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UK POP TRACKS GO STATESIDE WITH SWEDES
British songwriters might be getting some chart success in the US – but not via British bands. Swedish girl group Play are targeting the US market with a cover version of Atomic Kitten's 'Whole Again', having already recorded versions of Liberty X's 'Just A Little' and Billie Piper's 1999 hit 'Honey To The Bee'.

Play are a global priority for Sony just now meaning the British penned songs could enjoy real success over there – even if the UK artists who originally sang them struggle to get a US following.

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GROOVE ARMADA CONFIRM SINGLE RELEASE
Groove Armada will release single 'Easy' on 28 Apr – featuring the vocals of Sunshine Anderson the single will be available on 12", CD and DVD, which will also include 20 minutes of live footage from last year's UK tour. Groove Armada have also been confirmed as headline for the Homelands Festival on 24 May.

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BUYERS LINE UP FOR WARNERS
With Warners reportedly keen to flog off their music operations other buyers are appearing on the wings – other than EMI, who are rumoured to be interested. Latest individuals said to be considering buying the label are former EMI boss Charles Koppelman, billionaire investor Haim Saban and talent agent supremo Jeff Kwatinetz. All three will require the backing of serious investors, so it may be some time before definite offers are on the table.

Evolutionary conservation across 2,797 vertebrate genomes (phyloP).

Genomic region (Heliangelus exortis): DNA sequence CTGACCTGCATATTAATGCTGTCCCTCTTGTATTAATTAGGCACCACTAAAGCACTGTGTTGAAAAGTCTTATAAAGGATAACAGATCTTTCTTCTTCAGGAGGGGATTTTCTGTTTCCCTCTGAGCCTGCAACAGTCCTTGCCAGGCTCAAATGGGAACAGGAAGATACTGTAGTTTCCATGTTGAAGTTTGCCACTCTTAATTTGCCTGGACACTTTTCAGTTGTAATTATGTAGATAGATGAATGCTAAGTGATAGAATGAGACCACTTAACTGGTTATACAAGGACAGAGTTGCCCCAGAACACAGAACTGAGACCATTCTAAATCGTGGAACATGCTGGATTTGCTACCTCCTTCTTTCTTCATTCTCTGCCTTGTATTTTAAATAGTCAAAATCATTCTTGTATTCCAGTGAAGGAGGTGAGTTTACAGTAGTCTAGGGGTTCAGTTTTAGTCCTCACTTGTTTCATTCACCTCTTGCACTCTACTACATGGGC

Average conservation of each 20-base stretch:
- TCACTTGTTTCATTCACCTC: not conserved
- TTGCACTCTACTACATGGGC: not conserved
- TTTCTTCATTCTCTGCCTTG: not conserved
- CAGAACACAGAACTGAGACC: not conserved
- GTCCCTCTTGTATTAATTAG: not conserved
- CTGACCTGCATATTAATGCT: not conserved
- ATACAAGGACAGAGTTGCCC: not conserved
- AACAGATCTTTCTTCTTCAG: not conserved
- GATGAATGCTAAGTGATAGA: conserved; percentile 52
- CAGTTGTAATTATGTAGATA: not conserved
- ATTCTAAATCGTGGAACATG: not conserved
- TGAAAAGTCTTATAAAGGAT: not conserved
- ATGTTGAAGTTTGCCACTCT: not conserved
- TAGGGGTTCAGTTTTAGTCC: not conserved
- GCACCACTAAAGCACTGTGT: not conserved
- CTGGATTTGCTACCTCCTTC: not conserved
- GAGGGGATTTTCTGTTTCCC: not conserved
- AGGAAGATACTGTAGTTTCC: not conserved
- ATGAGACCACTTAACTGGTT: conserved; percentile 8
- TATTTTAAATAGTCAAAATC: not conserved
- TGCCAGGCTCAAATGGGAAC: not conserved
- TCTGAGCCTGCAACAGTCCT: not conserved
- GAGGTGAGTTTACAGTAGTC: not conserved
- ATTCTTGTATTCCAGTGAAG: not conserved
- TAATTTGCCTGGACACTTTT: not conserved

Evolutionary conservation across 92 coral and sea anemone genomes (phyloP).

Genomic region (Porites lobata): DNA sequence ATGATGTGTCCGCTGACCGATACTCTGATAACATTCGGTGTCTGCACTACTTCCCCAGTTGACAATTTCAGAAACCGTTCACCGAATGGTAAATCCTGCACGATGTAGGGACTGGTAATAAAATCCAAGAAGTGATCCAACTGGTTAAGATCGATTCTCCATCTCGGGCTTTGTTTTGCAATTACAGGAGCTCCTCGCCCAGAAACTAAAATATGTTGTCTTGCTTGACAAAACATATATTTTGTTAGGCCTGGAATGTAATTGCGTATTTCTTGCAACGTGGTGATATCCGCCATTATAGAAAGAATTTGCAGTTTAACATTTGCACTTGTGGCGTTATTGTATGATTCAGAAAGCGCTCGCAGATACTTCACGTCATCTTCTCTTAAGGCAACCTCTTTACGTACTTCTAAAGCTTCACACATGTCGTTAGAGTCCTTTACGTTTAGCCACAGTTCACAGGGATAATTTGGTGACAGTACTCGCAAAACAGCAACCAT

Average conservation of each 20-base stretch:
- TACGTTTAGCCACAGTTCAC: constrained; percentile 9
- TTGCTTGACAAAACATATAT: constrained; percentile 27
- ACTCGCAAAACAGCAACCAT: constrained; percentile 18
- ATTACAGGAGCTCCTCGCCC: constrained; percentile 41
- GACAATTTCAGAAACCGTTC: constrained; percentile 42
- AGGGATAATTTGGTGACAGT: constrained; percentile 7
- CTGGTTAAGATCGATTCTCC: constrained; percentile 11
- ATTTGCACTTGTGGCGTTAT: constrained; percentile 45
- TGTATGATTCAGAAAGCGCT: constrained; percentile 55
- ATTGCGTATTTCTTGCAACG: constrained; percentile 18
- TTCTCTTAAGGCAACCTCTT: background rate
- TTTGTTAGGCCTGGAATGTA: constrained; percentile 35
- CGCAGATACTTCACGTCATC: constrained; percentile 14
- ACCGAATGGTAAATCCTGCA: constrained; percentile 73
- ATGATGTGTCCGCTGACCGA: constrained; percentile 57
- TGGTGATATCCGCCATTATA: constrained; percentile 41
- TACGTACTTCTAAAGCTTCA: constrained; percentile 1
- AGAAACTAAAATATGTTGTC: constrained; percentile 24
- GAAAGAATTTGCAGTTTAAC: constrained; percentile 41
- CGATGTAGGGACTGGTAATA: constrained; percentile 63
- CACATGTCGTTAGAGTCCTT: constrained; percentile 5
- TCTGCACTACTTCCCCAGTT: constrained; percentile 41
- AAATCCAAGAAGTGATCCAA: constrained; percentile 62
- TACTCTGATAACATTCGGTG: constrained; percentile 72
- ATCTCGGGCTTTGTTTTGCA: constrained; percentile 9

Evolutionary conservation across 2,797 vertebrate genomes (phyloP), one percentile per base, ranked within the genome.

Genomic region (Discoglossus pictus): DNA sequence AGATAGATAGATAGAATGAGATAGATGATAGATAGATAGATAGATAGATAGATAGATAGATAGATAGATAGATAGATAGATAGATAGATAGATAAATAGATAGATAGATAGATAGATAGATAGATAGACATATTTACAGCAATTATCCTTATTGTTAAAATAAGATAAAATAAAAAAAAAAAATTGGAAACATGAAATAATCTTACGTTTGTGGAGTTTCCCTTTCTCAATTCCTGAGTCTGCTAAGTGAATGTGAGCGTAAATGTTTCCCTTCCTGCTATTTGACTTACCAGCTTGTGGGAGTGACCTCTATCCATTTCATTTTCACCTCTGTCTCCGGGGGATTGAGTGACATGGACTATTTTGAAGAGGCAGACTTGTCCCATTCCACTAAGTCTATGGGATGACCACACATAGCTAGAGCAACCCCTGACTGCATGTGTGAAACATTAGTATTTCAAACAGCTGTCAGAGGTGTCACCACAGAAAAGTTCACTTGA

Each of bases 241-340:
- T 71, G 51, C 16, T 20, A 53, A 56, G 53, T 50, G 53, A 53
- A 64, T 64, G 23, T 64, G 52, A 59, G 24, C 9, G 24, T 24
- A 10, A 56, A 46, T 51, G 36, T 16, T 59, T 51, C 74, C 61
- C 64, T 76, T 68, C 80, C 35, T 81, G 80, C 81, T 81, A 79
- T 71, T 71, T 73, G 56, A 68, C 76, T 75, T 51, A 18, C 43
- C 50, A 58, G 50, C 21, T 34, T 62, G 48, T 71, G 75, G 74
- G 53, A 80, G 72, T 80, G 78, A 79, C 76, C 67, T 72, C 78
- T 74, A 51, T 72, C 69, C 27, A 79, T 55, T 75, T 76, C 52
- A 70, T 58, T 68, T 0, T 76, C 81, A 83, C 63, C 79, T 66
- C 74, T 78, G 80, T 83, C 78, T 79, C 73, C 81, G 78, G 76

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REVIEW: Voom: Voom – Baby 3 (Compost)
Voom: Voom are Christian Prommer and Roland Appel of Fauna Flash and Truby Trio, and Peter Kruder, of the highly acclaimed Kruder and Dorfmeister duo, and currently Peace Orchestra. With all these heads on board you’d be right to foresee this a being a dense and rich blend of Detroit tinged 4/4 beats, and layers and layers of 303, synths and strings. The track opens in true progressive style, slow and gradual. Just when you’re about to say OSandS’ a piece of vocodered vocal cuts in good enough to give Daft Punk’s OHarder Faster’ a run for its vocal manipulation. The 12” has two versions, O1’ and O2’ – essentially re-edits. A great electro/Detroit/tech/deep house inspired track as only Compost can make. JG
Release date: 7 Apr
Press contact: Zzonked